@Primary
    @Bean(name = "gameServiceDataSource")
    @ConfigurationProperties(prefix = "service.game.datasource")
    public DataSource dataSource() {
        return DataSourceBuilder.create().build();
    }

    @Primary
    @Bean(name = "gameServiceEntityManagerFactory")
    public LocalContainerEntityManagerFactoryBean entityManagerFactory(
            EntityManagerFactoryBuilder builder,
            @Qualifier("gameServiceDataSource") DataSource dataSource) {

        return builder
                .dataSource(dataSource)
                .packages("com.dicelogics.service.game.model")
                .persistenceUnit("gameService")
                .build();
    }

    @Primary
    @Bean(name = "gameServiceTransactionManager")
    public PlatformTransactionManager transactionManager(
            @Qualifier("gameServiceEntityManagerFactory") EntityManagerFactory entityManagerFactory) {
        return new JpaTransactionManager(entityManagerFactory);
    }
}

In line 14 we create a new DataSource of the module Game Service . In line 13 we are saying that jdbc url, driver and credentials should be taken from properties with prefix service.game.datasource, which we defined earlier in application.properties file. We also define a separate, for game service, EntityManagerFactoryBean in line 20. Starting from line 33, we are defining a separate transaction manager for this module.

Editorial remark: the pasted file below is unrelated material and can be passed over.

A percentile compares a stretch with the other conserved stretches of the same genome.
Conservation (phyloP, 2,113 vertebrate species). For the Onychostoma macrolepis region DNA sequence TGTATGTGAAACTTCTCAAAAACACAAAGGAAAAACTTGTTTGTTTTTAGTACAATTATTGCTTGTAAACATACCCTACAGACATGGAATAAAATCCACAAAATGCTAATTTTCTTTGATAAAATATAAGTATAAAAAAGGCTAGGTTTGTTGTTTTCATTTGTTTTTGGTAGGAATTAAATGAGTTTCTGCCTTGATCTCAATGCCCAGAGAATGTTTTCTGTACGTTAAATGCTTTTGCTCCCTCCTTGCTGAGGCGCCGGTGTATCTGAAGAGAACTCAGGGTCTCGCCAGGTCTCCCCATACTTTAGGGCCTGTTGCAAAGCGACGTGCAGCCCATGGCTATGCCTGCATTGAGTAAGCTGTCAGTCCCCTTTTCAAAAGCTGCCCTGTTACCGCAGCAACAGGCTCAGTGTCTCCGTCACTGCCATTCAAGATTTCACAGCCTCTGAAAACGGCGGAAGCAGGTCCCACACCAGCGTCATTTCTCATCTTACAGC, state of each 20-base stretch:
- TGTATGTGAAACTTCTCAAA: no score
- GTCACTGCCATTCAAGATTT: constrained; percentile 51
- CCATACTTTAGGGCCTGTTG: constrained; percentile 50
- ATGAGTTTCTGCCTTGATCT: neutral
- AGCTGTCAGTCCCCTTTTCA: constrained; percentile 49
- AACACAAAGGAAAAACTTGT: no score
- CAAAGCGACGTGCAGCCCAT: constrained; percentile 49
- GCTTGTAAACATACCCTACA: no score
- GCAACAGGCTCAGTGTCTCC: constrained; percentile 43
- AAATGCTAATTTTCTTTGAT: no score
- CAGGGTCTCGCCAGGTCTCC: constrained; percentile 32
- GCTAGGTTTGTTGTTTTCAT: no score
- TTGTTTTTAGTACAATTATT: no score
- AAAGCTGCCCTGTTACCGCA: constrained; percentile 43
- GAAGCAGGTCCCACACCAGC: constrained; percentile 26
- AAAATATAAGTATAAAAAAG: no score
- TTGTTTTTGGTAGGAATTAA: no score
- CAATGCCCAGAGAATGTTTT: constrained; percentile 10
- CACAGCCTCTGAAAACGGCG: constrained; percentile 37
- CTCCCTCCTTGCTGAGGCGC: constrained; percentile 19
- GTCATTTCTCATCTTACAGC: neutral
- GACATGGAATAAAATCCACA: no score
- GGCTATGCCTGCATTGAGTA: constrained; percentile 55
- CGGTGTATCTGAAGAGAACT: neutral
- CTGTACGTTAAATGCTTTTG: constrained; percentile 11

Note, since we are going to define the corresponding configurations for other business modules, so, as a result, we will have 3 of DataSource, EntityManagerFactoryBean, and TransactionManager, we should define primary beans, as required by the Spring. That’s why here we are using @Primary annotation.

Let’s configure the same for other modules.

Configuring DataSource for User Account

Add application.properties file, containing:

service.account.datasource.url=jdbc:h2:mem:user_account_db
service.account.datasource.driverClassName=org.h2.Driver
service.account.datasource.username=sa
service.account.datasource.password=password
spring.jpa.database-platform=org.hibernate.dialect.H2Dialect

Add data source configuration class for User Account module to the package com.dicelogics.service.user.account.config.

@Configuration
@ConfigurationProperties
@EnableTransactionManagement
@EnableJpaRepositories(
        entityManagerFactoryRef = "userAccountEntityManagerFactory",
        transactionManagerRef = "userAccountTransactionManager",
        basePackages = {"com.dicelogics.service.user.account"}
)
public class UserAccountDataSourceConfig {

    @Primary
    @Bean(name = "userAccountDataSource")
    @ConfigurationProperties(prefix = "service.account.datasource")
    public DataSource dataSource() {
        return DataSourceBuilder.create().build();
    }

    @Primary